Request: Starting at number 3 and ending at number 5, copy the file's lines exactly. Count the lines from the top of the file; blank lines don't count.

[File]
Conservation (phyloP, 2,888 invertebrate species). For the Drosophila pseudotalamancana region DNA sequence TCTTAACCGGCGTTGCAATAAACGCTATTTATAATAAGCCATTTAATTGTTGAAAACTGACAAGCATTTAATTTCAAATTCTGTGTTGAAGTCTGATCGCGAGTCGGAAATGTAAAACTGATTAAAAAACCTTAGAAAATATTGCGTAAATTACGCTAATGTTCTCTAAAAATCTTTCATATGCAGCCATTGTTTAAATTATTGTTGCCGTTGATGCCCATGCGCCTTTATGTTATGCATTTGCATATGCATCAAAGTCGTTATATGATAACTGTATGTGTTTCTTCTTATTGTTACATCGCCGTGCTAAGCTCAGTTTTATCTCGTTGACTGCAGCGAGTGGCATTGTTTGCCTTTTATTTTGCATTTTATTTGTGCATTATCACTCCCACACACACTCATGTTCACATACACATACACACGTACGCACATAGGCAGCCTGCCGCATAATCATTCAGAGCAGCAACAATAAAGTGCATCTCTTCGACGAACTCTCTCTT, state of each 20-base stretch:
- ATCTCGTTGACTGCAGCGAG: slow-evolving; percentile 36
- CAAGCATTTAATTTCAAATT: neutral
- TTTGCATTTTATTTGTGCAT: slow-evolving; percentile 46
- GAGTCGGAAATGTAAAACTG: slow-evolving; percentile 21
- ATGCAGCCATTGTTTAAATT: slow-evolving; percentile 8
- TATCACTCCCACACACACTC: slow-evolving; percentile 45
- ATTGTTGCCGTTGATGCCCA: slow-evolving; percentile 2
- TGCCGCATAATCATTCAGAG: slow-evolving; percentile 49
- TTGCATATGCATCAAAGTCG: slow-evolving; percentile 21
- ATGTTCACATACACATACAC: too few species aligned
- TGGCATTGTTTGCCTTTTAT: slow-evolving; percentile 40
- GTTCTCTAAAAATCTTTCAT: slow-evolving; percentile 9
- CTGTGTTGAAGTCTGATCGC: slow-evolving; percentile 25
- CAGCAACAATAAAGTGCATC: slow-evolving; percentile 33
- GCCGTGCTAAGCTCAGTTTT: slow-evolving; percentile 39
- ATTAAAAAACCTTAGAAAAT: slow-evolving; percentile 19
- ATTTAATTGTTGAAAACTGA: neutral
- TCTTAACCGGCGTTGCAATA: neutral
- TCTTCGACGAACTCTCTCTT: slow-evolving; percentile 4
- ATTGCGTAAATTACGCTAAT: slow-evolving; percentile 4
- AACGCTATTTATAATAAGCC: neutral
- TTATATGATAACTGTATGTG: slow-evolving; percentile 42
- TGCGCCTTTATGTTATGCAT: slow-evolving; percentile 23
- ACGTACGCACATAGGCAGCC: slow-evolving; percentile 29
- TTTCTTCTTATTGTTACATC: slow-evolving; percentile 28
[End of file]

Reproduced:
- CAAGCATTTAATTTCAAATT: neutral
- TTTGCATTTTATTTGTGCAT: slow-evolving; percentile 46
- GAGTCGGAAATGTAAAACTG: slow-evolving; percentile 21